Hacham Yaakov Kuli, son of Hacham Meir Kuli, was born in Jerusalem, in 1685. His father had immigrated to the Land of Israel from Crete; his mother was the daughter of Rishon LeZion Hacham Moshe Ben Haviv, who had immigrated from Salonica. Hacham Yaakov Kuli moved to Safed, where he studied with the sages of Safed and worked on copying his grandfather’s writings.
In 1714 Hacham Yaakov Kuli traveled to Kushta (Constantinople) to have his grandfather’s books published. There he became acquainted with Hacham Yehuda Rosanis who, noting his stature as a scholar, appointed him dayan in the Kushta Rabbinic Court. Hacham Yaakov Kuli succeeded in having his grandfather’s books published and, after Hacham Yehuda Rosanis’ demise, had his own published as well.
Hacham Yehuda Kuli was proficient in all domains of Torah, as can be seen from his book Me’Am Lo’ez, in which he integrates literal commentary and Midrash, and summarizes the Halakhic rulings that preceded his. His book highlighted social mitzvoth and inspired his reading public. He had his book printed after coming to an agreement with one of Kushta’s wealthy patrons, Hacham Yehuda Mizrachi, who had a deep love for Torah. The latter agreed to finance its publication, on the basis that the proceeds would be divided between the author and charitable causes.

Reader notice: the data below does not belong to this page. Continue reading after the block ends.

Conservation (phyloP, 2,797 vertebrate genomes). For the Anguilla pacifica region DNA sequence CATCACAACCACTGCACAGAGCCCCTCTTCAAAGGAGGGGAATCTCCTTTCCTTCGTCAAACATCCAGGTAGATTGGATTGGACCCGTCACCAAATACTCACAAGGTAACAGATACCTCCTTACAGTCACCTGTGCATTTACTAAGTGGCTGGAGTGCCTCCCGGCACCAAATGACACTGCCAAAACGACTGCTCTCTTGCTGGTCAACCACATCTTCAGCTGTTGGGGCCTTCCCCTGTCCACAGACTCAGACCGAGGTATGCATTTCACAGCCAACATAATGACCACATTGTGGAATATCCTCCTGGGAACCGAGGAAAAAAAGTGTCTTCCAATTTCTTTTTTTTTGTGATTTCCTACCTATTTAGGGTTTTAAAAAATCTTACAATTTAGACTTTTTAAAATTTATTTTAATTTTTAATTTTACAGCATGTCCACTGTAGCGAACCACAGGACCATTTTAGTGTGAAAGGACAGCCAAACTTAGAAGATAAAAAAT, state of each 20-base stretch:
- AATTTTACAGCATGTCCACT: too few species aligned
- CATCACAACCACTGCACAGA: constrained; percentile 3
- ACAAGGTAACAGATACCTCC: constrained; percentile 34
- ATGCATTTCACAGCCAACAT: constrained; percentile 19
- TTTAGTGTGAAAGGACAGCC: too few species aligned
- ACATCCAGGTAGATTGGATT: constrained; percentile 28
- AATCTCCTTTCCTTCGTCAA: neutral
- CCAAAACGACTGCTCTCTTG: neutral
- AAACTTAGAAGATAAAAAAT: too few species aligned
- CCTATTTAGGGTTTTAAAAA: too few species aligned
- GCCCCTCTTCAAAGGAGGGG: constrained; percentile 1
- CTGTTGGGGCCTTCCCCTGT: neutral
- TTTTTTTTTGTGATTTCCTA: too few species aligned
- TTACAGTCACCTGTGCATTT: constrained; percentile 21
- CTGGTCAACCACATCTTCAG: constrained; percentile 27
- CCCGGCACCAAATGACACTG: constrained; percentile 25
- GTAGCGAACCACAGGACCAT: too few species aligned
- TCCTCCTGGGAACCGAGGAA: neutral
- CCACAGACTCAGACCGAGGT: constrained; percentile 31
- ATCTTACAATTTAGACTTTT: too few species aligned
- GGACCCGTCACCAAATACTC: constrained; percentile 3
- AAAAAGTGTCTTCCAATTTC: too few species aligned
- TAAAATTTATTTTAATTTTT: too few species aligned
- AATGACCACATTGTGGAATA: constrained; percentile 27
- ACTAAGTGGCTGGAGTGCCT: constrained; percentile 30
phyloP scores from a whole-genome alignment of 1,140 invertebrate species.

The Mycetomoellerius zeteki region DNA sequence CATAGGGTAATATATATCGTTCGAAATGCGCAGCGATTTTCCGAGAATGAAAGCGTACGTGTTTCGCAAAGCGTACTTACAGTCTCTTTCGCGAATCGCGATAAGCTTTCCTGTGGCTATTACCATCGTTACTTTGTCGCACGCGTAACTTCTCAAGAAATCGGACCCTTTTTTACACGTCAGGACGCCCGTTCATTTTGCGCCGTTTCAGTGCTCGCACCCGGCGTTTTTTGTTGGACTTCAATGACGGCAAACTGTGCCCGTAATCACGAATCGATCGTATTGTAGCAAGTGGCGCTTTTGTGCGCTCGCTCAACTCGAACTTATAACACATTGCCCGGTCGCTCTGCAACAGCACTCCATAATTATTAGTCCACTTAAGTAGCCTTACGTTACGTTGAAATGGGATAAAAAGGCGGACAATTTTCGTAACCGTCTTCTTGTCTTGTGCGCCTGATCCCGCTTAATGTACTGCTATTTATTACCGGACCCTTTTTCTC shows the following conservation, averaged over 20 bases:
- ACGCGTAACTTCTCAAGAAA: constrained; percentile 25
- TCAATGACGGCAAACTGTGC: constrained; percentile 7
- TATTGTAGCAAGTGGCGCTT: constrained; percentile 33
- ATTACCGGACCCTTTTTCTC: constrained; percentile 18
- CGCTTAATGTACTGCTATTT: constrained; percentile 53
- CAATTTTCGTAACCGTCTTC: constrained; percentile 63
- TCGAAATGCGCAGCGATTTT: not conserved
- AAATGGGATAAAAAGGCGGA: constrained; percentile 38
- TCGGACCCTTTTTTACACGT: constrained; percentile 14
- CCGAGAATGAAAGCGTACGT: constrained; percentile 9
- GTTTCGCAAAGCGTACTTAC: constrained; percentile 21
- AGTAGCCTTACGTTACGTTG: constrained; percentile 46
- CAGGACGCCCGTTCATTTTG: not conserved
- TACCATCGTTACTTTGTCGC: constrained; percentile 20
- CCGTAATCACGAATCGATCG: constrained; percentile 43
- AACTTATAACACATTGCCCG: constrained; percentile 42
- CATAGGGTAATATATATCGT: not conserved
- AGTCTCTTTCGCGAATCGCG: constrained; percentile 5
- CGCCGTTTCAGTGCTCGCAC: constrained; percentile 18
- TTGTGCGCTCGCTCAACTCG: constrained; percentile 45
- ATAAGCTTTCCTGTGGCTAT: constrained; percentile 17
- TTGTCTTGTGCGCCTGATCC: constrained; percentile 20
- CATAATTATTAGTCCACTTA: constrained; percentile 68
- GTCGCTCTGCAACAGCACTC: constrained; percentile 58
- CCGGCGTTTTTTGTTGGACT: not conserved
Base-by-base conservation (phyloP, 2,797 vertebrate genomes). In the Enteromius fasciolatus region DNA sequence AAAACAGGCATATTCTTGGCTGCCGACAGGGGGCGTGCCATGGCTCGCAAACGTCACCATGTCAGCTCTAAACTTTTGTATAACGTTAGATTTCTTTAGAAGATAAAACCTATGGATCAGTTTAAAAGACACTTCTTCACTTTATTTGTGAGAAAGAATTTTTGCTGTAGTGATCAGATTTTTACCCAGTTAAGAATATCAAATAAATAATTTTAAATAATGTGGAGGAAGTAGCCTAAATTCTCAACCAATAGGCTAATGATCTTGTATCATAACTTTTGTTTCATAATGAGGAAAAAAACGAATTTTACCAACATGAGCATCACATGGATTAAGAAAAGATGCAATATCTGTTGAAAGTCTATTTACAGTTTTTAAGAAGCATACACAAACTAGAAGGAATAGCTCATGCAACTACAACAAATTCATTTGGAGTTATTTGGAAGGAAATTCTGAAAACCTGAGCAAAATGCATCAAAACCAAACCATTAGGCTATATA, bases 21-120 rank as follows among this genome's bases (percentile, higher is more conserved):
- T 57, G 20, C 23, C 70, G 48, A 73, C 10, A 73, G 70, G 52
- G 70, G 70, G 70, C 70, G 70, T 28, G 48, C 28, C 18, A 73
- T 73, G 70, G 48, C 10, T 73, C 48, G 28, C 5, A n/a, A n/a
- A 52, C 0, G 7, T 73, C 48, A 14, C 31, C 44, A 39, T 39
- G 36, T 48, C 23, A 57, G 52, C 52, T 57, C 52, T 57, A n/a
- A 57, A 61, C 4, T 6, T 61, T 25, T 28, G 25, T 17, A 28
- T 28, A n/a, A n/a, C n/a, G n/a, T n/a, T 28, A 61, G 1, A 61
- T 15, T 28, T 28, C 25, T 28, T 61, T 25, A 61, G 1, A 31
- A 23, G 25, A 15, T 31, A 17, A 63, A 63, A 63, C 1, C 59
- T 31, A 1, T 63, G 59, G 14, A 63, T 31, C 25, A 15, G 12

Hacham Yaakov Kuli had the custom of fasting but avoided publicizing the fact, out of humbleness. He is said to have once been undergoing a three-day fast when, towards the end of the third day, he was offered a cup of coffee. He accepted the coffee to avoid making his righteous behavior public.
Hacham Yaakov Kuli passed away on 19 Av, 5492 (1732).
His book, Me'Am Lo'ez, was received in Sephardi communities with great love and appreciation. Originally written in Ladino, the book was widely read and became very popular among simple folk. It was translated to Hebrew, Arabic and English and has been published in several editions. Hacham Yaakov Kuli wrote the volumes on Genesis and Exodus on his own, while the remaining volumes, based in part on his notes, were written by Hacham Yitzhak Magrisso, Hacham Yitzhak Arguitti, Hacham Rahamim Menahem Mitrani and Hacham Raphael Haim Pontremoli. The completion of additional volumes and the translation to Hebrew were prepared by Hacham Samuel Yerushalmi.